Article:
Bloomberg brings its own data to the party, adding its proprietary metric, the Consumer Comfort Index, to power the attribution tool’s analytics. MarketShare already factors in other elements that affect purchases, such as oil prices, weather and seasonality, so it can better isolate the impact of a brand’s marketing efforts.
While Bloomberg feeds in unique data, it doesn’t require the marketer to share sensitive or proprietary data, like conversion information. For auto sales, MarketShare relies on publicly available data from JD Power to measure marketing impact.
When bringing in a neutral tool like MarketShare, there’s always the chance that it will prove a channel is not as effective as predicted.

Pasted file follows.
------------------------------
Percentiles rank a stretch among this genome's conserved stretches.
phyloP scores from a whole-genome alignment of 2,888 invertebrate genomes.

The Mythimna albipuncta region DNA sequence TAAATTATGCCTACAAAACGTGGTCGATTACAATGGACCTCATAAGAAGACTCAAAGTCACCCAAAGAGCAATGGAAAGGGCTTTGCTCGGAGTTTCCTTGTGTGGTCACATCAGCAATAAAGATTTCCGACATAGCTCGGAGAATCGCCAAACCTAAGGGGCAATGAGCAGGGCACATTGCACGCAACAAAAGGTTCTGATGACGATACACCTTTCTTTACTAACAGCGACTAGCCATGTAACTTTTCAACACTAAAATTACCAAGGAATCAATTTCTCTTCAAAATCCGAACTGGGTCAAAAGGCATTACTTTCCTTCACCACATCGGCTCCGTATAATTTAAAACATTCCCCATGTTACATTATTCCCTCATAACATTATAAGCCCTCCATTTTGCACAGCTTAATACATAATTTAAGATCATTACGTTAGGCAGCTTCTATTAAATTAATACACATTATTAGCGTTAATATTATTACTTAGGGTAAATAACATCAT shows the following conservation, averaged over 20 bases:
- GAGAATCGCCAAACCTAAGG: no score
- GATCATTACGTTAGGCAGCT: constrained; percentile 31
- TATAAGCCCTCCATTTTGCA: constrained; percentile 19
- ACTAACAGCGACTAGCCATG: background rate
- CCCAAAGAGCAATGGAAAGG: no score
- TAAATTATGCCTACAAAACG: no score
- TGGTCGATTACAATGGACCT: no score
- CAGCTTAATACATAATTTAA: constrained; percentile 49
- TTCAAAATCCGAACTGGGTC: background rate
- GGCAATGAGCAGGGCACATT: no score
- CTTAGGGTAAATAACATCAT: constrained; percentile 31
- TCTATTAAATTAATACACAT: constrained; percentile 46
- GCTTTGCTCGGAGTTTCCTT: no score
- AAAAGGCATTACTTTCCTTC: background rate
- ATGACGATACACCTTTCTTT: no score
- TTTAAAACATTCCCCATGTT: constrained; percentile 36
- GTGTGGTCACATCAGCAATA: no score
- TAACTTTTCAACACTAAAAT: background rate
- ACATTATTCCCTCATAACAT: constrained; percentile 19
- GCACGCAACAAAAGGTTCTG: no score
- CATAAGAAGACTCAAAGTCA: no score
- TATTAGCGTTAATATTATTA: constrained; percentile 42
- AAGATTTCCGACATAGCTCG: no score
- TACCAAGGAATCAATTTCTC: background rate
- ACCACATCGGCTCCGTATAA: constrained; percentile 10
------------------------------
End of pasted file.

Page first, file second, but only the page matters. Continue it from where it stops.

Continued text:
“We found nothing scary in the data, which was wonderful,” Lucke said.
And because different clients have different needs – direct response vs. branding being a big one – Lucke expects that there will be a wide variation in successful media mixes, a good thing for all of Bloomberg’s channels.
Bloomberg will start to have conversations with its auto clients in the next few weeks to use MarketShare data to inform Q4 spends. Next year, it will evaluate expanding the program to encompass more advertiser verticals.
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